For hemodinamically unstable patients who also present unstable injury pattern, external fixation is the treatment of choice [19]. Since the patient recovers clinically, external fixation is converted to an internal fixation to restore pelvis anatomy. Nevertheless, due to clinical conditions, previous comorbidities, colostomies, urinary catheters, soft tissue damage or other situations that contraindicate a demanding surgical procedure, external fixation may be the definitive treatment for anterior pelvic injuries. The major issue concerning this method is poor patient tolerance leading to frequent complaints when prolonged treatment is necessary. Usually, external fixator disrupts sitting, hinders decubitus change, and 50% of patients present pin tract infection that requires local debridement and antibiotics [20].
The internal fixator (Infix) has recently emerged as an alternative technique when the external fixator is the treatment option for definitive treatment. Advantages of this method are low soft tissue complications, absence of disruption sitting, better biomechanical construction due to lesser rod-bone distance compared to external fixation and screwdrivers functioning as reduction tools [21]. It is important to highlight that even in obese patients, the surgery can be simply performed at the flat location of the bikini area. Although the implants can be palpated, the majority of patients have no complaints. As drawbacks, this fixation method may require another surgical procedure for implant removal and presents the possibility to violate the abdominal cavity due to a false route of the rod.
Despite several authors have reported favorable clinical outcomes using the Infix technique, the recent literature shows potentially devastating complications, especially addressed to the risk of femoral nerve palsy following the infix technique [3,2224]. A case series of iatrogenic femoral nerve palsies following infix patients suggests that impingement on the psoas sheath may lead to femoral nerve compression, while delayed palsy could be caused by psoas engorging with blood and/or altering of pressure after changing from decubitus to standing position [23]. This may be avoided by placing the subcutaneous rod in a position which it does not limit the space for the psoas and femoral nerve. According to Vaidya et al. [13], the pedicle screws must be placed 15–40 mm above the AIIS, while in obese patients this could range 30–40 mm. Meticulous surgical technique and attention to the anatomical landmarks can decrease the risks of iatrogenic lesions [24]. Early recognition of signs and symptoms of nerve compression and prompt removal of implants are essential to minimize drastic complications that follows long term femoral neuropathy [25].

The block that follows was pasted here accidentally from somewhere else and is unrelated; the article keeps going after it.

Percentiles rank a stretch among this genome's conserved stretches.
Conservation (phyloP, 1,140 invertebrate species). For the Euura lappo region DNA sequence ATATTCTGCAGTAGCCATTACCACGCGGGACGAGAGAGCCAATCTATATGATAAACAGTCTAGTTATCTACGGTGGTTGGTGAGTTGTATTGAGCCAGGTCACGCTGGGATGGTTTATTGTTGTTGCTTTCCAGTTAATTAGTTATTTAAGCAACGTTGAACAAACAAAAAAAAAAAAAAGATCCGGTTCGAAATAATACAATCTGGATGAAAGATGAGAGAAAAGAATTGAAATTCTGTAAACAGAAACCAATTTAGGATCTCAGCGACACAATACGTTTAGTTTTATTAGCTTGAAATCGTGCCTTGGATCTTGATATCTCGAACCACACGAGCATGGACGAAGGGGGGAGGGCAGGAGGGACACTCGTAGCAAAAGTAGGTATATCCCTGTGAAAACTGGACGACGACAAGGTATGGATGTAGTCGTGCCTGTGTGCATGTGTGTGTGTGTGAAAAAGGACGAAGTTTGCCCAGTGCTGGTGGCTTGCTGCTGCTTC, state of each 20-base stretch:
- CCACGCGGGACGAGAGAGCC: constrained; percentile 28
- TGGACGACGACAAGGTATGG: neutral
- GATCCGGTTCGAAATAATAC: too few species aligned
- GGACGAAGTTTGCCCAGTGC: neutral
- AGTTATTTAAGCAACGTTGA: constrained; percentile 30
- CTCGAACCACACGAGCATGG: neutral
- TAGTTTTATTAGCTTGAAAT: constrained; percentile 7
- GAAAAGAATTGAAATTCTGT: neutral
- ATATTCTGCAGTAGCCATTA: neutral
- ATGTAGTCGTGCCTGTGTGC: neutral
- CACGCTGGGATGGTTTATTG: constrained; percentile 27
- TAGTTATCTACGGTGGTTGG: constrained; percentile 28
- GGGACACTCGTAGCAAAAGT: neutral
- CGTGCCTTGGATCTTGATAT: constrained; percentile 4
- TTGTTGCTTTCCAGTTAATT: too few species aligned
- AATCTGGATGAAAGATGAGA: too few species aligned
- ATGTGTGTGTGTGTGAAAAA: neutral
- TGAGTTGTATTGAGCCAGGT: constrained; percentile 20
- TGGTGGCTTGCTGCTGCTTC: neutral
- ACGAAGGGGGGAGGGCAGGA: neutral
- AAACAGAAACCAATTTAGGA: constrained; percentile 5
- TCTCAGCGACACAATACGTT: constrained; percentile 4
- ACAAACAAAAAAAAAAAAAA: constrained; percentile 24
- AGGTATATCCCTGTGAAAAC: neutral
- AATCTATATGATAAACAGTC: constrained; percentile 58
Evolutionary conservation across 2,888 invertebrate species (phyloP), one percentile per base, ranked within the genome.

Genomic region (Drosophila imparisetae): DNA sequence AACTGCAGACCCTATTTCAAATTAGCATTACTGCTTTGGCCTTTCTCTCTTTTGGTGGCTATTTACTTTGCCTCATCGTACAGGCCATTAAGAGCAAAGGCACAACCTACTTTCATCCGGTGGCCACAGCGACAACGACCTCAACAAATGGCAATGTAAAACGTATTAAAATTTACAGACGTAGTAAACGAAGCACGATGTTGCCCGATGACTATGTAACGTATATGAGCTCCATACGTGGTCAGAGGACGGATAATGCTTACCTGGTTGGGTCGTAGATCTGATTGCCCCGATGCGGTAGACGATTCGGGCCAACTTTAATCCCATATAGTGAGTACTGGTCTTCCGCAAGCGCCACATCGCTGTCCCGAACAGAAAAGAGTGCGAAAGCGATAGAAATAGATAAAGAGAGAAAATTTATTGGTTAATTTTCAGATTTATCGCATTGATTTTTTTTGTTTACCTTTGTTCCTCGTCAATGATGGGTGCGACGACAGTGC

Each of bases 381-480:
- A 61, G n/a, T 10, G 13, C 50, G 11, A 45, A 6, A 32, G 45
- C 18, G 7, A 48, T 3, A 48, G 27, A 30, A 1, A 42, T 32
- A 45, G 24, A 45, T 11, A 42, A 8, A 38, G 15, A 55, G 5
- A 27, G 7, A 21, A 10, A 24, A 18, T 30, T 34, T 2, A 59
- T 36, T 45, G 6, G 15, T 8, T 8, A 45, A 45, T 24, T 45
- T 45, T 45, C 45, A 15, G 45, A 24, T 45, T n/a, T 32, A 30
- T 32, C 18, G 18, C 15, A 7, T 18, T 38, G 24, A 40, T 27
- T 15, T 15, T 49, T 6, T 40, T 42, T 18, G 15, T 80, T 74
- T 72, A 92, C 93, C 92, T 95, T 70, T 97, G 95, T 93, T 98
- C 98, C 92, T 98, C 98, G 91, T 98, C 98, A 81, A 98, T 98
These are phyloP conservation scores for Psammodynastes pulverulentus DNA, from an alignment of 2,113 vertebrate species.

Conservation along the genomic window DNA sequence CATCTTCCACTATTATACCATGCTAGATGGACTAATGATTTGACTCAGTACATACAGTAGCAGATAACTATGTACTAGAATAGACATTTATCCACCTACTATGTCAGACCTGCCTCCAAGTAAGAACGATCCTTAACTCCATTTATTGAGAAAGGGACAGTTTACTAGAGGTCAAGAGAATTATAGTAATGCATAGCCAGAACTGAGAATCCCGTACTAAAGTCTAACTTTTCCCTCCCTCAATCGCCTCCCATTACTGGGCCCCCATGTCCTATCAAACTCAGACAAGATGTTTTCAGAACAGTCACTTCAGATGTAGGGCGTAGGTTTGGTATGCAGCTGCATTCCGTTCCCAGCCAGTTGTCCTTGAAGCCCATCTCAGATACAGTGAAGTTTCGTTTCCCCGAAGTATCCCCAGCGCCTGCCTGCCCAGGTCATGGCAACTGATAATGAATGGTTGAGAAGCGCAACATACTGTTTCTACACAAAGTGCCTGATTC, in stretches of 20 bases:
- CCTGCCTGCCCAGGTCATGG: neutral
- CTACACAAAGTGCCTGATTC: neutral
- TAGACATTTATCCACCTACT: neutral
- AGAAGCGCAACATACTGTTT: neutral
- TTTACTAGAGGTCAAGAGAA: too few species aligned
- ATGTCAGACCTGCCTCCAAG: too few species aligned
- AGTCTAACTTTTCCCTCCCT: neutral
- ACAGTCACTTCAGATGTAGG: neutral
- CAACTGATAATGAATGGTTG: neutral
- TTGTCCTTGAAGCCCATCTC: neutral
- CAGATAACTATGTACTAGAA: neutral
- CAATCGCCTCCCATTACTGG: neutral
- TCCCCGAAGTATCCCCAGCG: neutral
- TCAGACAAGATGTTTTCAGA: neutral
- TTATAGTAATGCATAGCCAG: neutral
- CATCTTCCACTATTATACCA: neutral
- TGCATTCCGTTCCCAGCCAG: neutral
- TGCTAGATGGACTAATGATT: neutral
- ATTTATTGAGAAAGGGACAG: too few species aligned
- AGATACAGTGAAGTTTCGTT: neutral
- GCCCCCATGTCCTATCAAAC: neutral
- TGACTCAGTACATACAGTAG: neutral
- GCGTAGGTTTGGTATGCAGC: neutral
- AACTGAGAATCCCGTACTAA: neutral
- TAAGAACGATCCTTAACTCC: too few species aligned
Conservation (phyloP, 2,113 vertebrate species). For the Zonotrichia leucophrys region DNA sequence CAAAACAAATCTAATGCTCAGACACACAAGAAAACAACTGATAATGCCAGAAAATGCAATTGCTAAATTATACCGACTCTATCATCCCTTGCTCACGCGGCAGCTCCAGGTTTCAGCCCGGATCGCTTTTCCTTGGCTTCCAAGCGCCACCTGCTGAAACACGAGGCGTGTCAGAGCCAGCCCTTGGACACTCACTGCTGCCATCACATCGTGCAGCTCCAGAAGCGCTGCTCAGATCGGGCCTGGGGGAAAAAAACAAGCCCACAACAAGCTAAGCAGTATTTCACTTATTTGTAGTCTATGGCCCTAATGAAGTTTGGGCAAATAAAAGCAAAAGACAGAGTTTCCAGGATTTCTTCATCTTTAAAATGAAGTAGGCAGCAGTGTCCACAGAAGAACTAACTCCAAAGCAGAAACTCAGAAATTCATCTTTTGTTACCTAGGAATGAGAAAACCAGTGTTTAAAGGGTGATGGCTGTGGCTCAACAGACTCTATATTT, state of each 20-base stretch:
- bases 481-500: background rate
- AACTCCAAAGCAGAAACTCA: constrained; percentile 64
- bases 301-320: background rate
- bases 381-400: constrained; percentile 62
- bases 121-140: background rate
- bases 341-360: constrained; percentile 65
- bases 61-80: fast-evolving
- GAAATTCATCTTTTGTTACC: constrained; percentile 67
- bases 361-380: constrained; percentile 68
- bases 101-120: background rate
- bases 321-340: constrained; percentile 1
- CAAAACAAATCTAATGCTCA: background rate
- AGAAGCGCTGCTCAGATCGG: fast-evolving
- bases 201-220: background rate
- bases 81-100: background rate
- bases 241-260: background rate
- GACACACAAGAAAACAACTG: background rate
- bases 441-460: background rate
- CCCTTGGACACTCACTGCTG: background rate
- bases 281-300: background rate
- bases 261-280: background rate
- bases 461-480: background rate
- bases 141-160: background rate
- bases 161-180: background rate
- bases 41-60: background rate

Posterior lesions are mostly treated surgically by open or percutaneous iliosacral screws, mainly in sacroiliac joint dislocations or in simple patterns sacral fractures [1]. This technique certainly simplifies the logistics of the whole procedure, as it can be done in the same (dorsal) decubitus, as the anterior fixation, however, in some situations iliosacral screws seems to be difficult and dangerous, as in dysmorphic bones, severely comminuted sacral fractures, small patients, and children. Some alternatives were described, such as transiliac plates, transiliac bars, computer or tomography assisted screw placement or even lumbopelvic fixation. Stimulated by the simplicity and stability of pedicle screws system, authors believe that they could be used in posterior topography with the same advantages, and simplifying the implants logistics, as the same pedicle screws set can be used.
Recently and concomitantly with the Infix development, Dienstknecht et al. [14] described the same concept for posterior pelvic ring injuries. The authors used a TIFI with the infix technique in the posterior region, bridging the sacroiliac joints and the sacral area, entering in iliac crest region, aiming around the posterior inferior iliac spine. In a review of 67 patients who underwent this technique, secondary fracture displacement greater than 5 mm was present in one patient. Less than 50 mL of blood loss was found in all patients. Absence of iatrogenic neurovascular damage occurred during screw implantation. Four patients presented wound infections, and one had a single pedicle screw loosening. Screw misplacement was observed in one patient. The authors concluded that TIFI is a reasonable treatment alternative for dorsal pelvic ring injuries with minor risks of blood loss and iatrogenic neurovascular damage.